Some viperids move over large areas in search of prey during their active season, whereas others are more sedentary. In temperate areas vipers and pitvipers hibernate for several months, and some species (Vipera dinniki, V. darevskii, and Gloydius montícola) at high elevations can hibernate for two-thirds of the year. There is no real territoriality, but in some species, such as V. berus, the males actively protect areas around reproductive females during the mating period.

Gold morph of an eyelash viper (Bothriechis schlegelii) coiled on heli-conia (Heliconia imbricata). (Photo by Michael Fogden. Bruce Coleman, Inc. Reproduced by permisson.)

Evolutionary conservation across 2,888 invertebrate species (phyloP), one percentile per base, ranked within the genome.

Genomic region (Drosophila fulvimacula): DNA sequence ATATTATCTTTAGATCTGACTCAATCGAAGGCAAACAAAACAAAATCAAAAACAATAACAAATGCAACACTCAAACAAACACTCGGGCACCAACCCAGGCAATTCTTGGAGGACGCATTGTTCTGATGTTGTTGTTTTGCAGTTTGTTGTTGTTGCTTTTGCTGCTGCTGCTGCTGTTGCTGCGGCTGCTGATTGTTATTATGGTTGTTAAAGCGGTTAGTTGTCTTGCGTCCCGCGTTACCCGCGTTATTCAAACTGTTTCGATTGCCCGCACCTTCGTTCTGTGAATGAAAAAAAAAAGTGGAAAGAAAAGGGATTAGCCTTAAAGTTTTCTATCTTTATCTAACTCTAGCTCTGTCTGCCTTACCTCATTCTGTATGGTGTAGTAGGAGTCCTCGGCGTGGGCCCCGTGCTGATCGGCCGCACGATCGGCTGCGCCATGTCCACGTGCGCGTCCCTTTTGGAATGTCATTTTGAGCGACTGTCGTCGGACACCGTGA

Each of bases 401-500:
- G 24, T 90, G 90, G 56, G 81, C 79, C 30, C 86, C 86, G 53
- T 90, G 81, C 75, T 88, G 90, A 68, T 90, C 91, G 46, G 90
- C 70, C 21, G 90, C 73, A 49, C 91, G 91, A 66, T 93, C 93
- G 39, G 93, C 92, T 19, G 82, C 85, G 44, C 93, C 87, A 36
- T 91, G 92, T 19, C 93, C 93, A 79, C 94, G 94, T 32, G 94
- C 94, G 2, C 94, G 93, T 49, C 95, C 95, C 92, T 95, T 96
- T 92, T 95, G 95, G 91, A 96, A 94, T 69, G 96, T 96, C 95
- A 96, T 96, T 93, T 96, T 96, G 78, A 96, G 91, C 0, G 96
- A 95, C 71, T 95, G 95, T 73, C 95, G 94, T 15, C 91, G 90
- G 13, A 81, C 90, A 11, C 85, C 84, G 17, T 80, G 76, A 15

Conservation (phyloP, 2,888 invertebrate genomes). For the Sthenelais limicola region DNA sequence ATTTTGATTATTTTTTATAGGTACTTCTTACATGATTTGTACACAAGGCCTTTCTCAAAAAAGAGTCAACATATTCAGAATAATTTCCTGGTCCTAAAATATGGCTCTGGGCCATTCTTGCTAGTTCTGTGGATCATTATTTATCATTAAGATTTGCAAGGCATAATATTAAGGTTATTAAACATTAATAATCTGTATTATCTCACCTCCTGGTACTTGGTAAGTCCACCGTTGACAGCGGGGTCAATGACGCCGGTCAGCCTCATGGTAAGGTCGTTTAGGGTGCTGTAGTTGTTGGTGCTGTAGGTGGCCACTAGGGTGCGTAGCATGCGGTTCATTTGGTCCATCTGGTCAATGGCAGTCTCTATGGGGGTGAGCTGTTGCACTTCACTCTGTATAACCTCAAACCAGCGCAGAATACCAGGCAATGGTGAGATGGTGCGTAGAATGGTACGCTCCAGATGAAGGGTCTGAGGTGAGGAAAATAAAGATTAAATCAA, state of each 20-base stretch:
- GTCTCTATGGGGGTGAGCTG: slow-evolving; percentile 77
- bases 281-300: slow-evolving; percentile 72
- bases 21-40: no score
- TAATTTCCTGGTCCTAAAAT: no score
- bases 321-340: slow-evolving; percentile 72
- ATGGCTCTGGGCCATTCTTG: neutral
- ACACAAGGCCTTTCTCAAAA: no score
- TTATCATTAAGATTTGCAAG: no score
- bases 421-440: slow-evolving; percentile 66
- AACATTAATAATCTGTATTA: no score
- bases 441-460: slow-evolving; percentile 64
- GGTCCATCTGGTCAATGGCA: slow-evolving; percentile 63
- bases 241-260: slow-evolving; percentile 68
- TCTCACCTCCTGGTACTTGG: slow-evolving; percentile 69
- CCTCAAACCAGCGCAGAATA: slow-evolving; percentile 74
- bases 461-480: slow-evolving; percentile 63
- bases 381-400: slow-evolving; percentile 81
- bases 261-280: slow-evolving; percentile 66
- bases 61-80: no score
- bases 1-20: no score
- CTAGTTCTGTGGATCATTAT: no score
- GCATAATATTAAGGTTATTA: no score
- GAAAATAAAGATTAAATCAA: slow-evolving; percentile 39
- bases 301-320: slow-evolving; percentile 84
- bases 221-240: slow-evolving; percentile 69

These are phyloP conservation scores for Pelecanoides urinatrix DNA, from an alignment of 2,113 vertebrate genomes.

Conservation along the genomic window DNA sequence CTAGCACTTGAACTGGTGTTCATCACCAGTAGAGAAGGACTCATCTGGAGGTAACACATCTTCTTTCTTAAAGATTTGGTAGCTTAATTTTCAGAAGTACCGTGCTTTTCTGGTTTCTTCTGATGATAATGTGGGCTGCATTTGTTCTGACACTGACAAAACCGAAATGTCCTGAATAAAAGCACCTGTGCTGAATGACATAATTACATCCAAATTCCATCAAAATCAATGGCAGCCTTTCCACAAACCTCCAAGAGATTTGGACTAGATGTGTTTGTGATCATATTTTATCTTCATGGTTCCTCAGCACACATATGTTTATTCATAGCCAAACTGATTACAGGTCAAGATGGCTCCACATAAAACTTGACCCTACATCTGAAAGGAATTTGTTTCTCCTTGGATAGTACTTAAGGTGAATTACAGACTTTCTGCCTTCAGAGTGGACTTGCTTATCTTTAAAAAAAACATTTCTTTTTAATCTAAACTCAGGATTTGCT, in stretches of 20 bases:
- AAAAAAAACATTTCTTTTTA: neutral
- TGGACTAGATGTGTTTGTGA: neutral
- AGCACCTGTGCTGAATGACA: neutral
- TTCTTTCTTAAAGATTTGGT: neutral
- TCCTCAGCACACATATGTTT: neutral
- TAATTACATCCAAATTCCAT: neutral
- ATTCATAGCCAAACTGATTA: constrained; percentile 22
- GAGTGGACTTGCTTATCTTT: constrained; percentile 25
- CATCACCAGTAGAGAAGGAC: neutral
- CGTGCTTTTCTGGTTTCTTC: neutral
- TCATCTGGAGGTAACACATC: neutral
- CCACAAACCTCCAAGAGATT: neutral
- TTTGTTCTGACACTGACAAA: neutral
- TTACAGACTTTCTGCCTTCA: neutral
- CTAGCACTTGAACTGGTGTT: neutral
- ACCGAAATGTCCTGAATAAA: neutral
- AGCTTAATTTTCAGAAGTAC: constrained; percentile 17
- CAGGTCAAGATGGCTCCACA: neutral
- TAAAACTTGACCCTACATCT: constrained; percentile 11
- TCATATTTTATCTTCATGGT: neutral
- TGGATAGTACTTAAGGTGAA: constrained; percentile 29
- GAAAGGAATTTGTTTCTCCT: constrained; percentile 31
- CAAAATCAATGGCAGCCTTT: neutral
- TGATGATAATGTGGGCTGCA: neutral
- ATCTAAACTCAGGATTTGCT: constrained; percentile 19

Some vipers inflate their bodies into sausage shapes when they are excited. Almost all vipers also can assume a plate-shaped coiled position as a threat gesture, in which they lift up the neck and hold it in an S shape. Other threat behaviors include loud hissing and rapid forward jerks of the head. Some sand dwellers, such as the saw-scaled vipers, create a particularly impressive sound by rubbing their scales together. Many species of pitvipers vibrate their tails when disturbed, and the evolution of the rattle resulted in amplifiction of the sound produced by this behavior. Several pitviper species (e.g., Agkistrodon piscivorus and Bothriechis schlegelii) give a silent but effective warning by gaping to reveal the bright white lining of the mouth.

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